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Staying Warm in the Fall


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I did the fall multiclub paddle with Conyak and had a great time. As we neared the lunch stop I started to get a bit cold. I had been munching on some snacks but was slowly going downhill, even while paddling hard. With land ahead I knew things were fine. However, if we had to paddle another 20 minutes I would have been colder than I think would have been good.

Some caveats before my question:

1) I am an experienced winter climber/camper so I understand all about modern clothing, food, layering, temperature control when it is -10 F and I am out for multiple days.

2) While buying a dry suit is something I will do, my question involves situations where I might not be wearing one.

Conditions and Clothing:

I was wearing a farmer john (that went to just above my knees), paddle boots, polypro long sleeve undershirt, and paddle jacket. Even had a poly hat near the end. I am a big guy and sweat easily. There were strong high winds, some spray.


Given these conditions, would most people have another fleece layer on their upper body? This is what I would do if I was hiking. Without one, the moisture in the poly underwear layer really does not have air space to wick to. Or am I missing another solution.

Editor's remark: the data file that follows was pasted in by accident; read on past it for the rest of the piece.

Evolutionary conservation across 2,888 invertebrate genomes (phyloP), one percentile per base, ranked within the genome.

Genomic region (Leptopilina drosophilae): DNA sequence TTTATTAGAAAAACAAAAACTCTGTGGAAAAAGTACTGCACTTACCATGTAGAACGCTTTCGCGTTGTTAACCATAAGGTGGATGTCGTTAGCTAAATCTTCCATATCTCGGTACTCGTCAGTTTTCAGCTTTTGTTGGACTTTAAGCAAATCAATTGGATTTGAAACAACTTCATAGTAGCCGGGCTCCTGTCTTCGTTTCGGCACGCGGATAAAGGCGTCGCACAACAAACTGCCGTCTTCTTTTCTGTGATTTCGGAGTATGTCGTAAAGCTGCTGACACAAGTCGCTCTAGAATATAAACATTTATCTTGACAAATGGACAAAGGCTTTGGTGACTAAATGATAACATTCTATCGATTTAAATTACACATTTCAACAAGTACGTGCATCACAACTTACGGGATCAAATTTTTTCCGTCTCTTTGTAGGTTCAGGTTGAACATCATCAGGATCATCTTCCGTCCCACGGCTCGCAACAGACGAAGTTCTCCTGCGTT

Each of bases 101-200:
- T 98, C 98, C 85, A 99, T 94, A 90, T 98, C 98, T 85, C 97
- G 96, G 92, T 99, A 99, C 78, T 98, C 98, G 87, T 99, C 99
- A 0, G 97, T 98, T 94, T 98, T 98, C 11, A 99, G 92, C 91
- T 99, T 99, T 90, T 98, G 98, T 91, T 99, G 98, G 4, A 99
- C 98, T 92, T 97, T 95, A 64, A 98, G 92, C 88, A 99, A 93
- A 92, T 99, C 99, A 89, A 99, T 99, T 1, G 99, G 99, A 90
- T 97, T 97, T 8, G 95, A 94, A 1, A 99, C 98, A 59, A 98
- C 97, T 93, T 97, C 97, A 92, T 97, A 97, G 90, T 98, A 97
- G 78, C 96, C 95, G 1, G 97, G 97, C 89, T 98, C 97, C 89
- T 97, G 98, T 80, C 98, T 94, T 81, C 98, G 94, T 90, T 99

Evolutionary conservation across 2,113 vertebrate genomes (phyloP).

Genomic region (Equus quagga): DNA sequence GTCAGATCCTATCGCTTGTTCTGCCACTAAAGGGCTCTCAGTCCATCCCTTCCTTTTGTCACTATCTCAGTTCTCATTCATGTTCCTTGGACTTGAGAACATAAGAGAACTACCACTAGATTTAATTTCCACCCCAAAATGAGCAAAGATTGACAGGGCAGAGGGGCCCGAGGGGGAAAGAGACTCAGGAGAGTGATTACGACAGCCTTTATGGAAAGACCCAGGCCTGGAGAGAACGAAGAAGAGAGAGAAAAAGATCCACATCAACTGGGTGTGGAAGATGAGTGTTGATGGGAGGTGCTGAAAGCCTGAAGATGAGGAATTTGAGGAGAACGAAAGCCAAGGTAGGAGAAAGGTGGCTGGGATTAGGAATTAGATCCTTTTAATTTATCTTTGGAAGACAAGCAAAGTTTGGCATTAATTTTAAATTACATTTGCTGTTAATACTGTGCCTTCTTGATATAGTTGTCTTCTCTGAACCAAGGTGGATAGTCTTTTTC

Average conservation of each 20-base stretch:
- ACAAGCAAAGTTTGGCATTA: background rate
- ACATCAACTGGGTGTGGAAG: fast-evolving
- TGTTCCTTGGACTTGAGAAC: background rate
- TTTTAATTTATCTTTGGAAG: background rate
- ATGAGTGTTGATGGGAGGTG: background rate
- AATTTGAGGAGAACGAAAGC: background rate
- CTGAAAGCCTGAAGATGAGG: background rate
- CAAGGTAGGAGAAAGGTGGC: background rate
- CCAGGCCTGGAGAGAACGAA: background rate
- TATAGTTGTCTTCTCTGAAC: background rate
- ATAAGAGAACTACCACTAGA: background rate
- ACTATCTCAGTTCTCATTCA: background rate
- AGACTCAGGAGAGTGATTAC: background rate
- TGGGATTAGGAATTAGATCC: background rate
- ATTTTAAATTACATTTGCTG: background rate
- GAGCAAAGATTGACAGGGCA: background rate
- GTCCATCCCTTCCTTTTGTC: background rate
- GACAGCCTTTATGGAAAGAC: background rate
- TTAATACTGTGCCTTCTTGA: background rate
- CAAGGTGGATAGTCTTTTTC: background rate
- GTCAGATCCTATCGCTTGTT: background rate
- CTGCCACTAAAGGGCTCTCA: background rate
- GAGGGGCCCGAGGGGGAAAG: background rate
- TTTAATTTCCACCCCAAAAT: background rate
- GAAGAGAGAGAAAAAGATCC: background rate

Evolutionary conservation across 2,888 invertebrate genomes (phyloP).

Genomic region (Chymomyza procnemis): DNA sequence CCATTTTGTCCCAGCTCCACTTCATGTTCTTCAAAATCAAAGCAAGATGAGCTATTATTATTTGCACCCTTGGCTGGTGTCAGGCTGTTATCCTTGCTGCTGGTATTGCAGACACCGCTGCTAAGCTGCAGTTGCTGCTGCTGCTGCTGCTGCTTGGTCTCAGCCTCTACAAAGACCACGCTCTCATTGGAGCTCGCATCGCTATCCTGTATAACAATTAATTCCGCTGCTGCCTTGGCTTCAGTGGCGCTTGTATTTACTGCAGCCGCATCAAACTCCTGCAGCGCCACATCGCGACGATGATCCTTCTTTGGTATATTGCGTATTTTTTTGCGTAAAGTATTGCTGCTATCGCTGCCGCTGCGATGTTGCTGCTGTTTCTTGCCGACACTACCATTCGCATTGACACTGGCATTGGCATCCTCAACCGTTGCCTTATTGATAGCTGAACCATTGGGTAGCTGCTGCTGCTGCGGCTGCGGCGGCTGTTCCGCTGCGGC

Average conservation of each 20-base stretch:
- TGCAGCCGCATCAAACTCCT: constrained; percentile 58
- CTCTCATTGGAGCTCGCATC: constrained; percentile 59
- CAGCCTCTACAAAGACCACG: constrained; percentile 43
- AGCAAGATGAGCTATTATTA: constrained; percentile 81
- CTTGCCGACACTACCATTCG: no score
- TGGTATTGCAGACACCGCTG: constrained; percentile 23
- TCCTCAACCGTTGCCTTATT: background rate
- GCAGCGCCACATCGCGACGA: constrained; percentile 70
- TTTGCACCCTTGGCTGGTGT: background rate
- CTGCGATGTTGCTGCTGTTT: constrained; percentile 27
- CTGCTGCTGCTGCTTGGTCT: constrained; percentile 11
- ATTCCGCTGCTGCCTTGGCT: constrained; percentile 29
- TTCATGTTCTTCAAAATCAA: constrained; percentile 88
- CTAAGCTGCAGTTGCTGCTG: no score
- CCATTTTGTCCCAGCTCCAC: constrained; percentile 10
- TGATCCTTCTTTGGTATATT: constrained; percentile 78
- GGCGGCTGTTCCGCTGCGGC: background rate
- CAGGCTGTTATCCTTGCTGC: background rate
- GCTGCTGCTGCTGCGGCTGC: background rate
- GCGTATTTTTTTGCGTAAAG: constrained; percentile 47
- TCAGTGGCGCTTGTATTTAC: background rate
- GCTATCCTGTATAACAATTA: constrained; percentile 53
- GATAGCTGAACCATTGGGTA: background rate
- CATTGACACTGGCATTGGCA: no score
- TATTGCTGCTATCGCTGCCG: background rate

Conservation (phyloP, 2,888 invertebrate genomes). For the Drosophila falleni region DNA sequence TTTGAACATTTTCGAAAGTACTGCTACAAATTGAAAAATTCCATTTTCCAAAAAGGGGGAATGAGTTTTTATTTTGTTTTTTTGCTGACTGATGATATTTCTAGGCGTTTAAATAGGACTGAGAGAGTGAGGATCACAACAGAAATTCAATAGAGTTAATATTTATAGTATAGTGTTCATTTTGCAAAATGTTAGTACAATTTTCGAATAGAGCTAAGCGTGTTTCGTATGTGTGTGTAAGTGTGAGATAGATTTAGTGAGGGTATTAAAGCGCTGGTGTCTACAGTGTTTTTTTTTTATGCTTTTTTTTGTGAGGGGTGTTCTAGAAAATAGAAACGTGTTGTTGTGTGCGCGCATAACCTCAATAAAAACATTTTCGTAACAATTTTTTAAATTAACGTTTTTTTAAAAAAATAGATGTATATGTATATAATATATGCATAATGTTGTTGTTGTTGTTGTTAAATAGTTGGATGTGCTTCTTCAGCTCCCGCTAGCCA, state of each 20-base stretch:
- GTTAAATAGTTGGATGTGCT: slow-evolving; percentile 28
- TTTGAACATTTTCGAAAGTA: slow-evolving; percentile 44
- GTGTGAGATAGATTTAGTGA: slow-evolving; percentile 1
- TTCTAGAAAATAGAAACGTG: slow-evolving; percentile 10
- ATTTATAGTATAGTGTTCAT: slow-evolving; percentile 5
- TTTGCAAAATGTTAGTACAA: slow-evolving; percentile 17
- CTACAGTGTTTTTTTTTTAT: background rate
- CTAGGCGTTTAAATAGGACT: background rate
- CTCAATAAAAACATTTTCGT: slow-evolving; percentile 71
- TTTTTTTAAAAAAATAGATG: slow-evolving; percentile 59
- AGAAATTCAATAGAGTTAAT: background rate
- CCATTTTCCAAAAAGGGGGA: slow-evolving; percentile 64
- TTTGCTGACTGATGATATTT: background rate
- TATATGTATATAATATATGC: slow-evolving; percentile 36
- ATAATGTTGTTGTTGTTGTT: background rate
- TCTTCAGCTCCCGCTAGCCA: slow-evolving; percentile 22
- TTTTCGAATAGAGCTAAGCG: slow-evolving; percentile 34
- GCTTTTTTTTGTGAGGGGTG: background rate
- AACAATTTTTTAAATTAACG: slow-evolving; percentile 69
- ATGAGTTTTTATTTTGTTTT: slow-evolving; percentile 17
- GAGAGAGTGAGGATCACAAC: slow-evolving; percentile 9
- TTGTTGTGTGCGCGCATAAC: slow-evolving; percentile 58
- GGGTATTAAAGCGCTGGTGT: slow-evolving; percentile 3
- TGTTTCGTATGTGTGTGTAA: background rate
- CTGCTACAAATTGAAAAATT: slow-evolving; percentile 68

Eddyline Nighthawk


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I'm going to take a stab at this one; although there will be better advice from more experienced paddlers coming to this posting, I'm sure.

Sounds like you have good experience with layering choices for terra firma. The difference with the wetsuit is in its (lack-of) breathability. I have been paddling up until Thursday morning in wetsuit, and for Thursday wore my long poly underwear under my Goretex Kokatat drysuit. What a difference!

Although the drysuit takes a little more time to get into, the overall comfort was surprising, after being out of it for 6+ months. While you can still get cold in a drysuit, there isn't the moisture build-up that you get with the wetsuit, that can be chilling. And for our leisurely paddle before Thanksgiving dinner - no chilling affect I might have had taking off a wetsuit & changing into street clothes after the paddle.

I find that fleece breathes so well, that wind penetrates it; and I'd expect that fleece over neoprene on a cool breezy day could be an invitation for a chill. Hope I've been helpful.

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Hi Al,

I get hot easily also. I'm assuming that your paddling jacket was made of something breathable. Putting fleece under it might have made you too warm. I often paddle with two or even 3 layers of thin polypro. I don't get overheated like I would with heavy fleece, but the perspiration has someplace to move to. You might try that. (Bring the heavy fleece for the beach.)

If you were getting colder as you paddled, you were definitely underdressed. A neoprene cap would have kept your head warmer than what you had on, which let the wind through. Also, I like pogies for my hands because it is an easy way to regulate my temperature. Sometimes I paddle with one on and one off. I only wear gloves if the water temperature is VERY cold. It was not in CT that day. (Don't ask how I know. :-)) )